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Science Areas
Environmental Transformations and Interactions

New Approach Expands Spatial Resolved Quantification of Nutrient Exchange in Plant Tissues, the Rhizosphere, and Soils

Improved mapping of root exudates and focusing of photosynthates within plant tissues. 

A graphic displays a laser dissecting a section of plant roots beneath the surface of soil. Popping up from the laser dissection area is a graphic representation of a selection of isotopes from the dissected root area.

Spatially constrained hotspots of plant-microbe interaction play an oversized role in nutrient biogeochemistry within terrestrial systems, but it is challenging to map their distribution given their focused spatial footprint. A new method enables quantitative mapping of carbon flow into these hotspots and enhances efforts at understanding their lifetime and controls on where they form. (Image courtesy of Environmental Molecular Sciences Laboratory)

The Science  

Organic carbon in soil is linked to enhanced plant growth and to improved subsurface biodiversity, and it is a potential sink for atmospheric carbon dioxide (CO2). Yet, injection of organic carbon into soil through various root processes is typically focused on small spatial regions, which can confound attempts to quantify the carbon and correlate it with various microenvironments that exist around plant roots. A multi-institutional team’s novel approach permits tracking of plant-derived organic carbon through plant tissues and into soil to enable detailed spatial mapping of organic carbon.  

The Impact 

Results of this study demonstrated the ability to harness stable isotope tracers in combination with a new analytical method to map recent photosynthate introduction into soil where it can fuel a range of microbial activities and contribute to landscape-scale carbon cycling. A multi-institutional team used laser ablation to target spatially specific sections of the sample for harvest and continuously analyzed the 13C content of particulates being ablated from the surface of plant tissue, rhizosphere, and soil samples. This is a significant advance from previous approaches that required batch analysis of samples on a one-at-a-time basis. As a result, this new method produces orders of magnitude more data per time of analysis, thereby enabling refined mapping of carbon in the sample.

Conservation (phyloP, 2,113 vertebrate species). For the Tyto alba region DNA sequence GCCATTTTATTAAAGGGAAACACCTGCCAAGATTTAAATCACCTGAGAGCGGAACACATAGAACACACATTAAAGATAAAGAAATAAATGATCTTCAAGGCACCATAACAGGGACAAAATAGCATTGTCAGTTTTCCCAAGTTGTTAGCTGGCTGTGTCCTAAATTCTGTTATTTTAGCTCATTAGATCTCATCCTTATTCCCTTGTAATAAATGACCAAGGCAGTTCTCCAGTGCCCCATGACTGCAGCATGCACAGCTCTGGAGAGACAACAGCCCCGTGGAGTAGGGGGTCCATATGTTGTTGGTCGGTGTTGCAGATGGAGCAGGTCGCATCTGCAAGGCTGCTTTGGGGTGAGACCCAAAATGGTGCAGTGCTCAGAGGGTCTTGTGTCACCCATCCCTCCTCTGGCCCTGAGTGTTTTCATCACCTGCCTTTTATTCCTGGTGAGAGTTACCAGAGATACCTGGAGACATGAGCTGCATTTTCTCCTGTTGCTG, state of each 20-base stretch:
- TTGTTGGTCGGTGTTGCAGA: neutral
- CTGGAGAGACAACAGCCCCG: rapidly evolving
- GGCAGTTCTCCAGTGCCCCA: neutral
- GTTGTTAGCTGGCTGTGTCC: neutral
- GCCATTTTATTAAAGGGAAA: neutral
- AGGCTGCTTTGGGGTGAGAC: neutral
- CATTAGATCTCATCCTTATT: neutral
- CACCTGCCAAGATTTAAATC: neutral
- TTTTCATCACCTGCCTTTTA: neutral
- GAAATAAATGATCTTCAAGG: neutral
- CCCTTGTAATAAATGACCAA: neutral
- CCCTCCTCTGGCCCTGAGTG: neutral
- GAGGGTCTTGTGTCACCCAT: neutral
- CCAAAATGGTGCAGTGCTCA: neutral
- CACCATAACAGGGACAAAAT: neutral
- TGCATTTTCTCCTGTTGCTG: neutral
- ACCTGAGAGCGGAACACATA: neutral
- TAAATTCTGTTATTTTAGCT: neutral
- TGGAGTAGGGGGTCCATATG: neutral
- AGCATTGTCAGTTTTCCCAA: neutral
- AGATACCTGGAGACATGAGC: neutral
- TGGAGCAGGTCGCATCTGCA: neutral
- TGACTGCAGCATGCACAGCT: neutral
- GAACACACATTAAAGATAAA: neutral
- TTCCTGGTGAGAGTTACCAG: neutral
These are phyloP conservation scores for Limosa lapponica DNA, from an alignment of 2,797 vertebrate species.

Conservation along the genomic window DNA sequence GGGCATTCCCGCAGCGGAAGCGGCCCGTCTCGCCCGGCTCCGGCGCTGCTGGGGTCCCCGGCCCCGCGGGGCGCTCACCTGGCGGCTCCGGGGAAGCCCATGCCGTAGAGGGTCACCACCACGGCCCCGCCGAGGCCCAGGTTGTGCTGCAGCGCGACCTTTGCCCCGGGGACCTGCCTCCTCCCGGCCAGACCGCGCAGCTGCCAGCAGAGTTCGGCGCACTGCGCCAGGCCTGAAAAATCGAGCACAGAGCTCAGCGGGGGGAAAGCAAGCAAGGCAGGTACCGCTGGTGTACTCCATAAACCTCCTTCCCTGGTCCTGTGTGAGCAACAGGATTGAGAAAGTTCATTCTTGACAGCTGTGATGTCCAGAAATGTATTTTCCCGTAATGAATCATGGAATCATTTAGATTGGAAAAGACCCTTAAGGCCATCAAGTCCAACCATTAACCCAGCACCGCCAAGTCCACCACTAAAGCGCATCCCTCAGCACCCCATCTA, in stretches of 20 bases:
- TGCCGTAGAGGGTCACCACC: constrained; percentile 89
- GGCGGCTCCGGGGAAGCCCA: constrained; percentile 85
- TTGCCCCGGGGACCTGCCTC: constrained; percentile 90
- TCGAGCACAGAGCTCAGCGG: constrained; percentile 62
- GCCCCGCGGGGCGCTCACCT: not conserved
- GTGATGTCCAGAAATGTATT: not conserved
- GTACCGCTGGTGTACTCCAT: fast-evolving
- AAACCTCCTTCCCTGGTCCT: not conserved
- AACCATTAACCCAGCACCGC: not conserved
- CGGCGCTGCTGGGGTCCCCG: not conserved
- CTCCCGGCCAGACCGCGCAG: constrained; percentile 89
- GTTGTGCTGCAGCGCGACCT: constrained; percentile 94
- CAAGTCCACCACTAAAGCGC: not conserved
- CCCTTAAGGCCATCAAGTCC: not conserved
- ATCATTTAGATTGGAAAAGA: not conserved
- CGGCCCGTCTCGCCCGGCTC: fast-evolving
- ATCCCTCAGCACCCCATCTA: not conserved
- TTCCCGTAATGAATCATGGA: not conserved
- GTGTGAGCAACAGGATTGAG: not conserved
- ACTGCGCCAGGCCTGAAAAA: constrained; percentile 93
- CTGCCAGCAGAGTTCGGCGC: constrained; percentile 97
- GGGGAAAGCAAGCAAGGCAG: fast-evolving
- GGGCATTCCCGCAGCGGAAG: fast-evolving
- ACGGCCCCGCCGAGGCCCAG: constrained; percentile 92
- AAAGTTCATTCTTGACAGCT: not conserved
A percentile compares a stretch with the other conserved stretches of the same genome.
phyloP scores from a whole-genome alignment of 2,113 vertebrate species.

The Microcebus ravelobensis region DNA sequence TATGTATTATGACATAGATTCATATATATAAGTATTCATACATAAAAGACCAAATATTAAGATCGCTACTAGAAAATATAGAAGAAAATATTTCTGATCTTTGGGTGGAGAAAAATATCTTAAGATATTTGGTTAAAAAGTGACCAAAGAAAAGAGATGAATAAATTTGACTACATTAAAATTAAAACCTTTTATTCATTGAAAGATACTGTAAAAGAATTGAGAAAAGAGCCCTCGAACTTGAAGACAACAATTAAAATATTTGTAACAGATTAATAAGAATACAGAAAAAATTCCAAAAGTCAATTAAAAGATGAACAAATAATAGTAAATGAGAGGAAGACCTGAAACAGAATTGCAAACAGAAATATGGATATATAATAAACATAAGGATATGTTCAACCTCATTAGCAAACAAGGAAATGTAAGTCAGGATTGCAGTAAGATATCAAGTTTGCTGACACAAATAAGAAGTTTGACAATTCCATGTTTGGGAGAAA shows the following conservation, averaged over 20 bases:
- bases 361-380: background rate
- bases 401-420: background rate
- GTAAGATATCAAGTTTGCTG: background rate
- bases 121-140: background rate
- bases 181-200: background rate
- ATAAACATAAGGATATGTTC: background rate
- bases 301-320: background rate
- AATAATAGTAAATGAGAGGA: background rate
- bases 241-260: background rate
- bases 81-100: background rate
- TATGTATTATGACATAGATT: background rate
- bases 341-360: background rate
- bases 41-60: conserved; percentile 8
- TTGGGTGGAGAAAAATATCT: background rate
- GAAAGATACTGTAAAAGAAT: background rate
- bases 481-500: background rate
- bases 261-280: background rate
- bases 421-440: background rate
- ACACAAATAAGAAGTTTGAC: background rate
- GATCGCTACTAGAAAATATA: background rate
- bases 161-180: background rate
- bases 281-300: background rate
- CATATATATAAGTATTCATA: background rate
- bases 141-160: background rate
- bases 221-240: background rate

A multi-institutional team of researchers developed and demonstrated a new approach to characterize carbon isotopic distribution within plant tissues, the rhizosphere, and soil. They began by exposing switchgrass plants to 13CO2 in a laboratory setting. They leveraged a 13C tracer to selectively track photosynthetic materials as they were transferred through the plants’ vascular tissues and exuded into the rhizosphere. Then, using laser ablation at the Environmental Molecular Sciences Laboratory, a Department of Energy Office of Science user facility, they rastered over the material and continuously ablated the sample and combusted the resulting material. This sample-derived CO2 was pumped through a capillary absorption spectroscopy (CAS) fiber. Carefully balancing the vacuum strength helped the team optimize sample dwell time in the fiber to achieve suitable measurement precision before the sample exited the fiber. The improved sampling density of the team’s approach was made possible by employing the CAS isotope detector. The enhanced measurement sensitivity of CAS over conventional isotope ratio mass spectrometry was crucial to being able to run continuous analyses without needing to cryogenically trap the sample-derived CO2. This approach avoids a significant time lag and thereby increases the richness of the stable isotope data to better address carbon cycling questions in plant tissues, the rhizosphere, and soil.  


Jim Moran, Michigan State University | Pacific Northwest National Laboratory, | 

Daniel Cleary, Pacific Northwest National Laboratory,  

Tim Linley, Pacific Northwest National Laboratory,  


Portions of this work were funded through the DOE Office of Biological and Environmental Research program by the Small Business Technology Transfer program and a DOE Early Career Research Award. A portion of this research was performed at the Environmental Molecular Sciences Laboratory, a DOE Office of Science user facility sponsored by the Biological and Environmental Research program. 


D.M. Cleary, et al. “Laser ablation-capillary absorption spectroscopy: A novel approach for high throughput and increased spatial resolution measurements of δ13C in plant-soil systems.” Soil Biology and Biochemistry (2023), 187, 109208. [DOI: 10.1016/j.soilbio.2023.109208]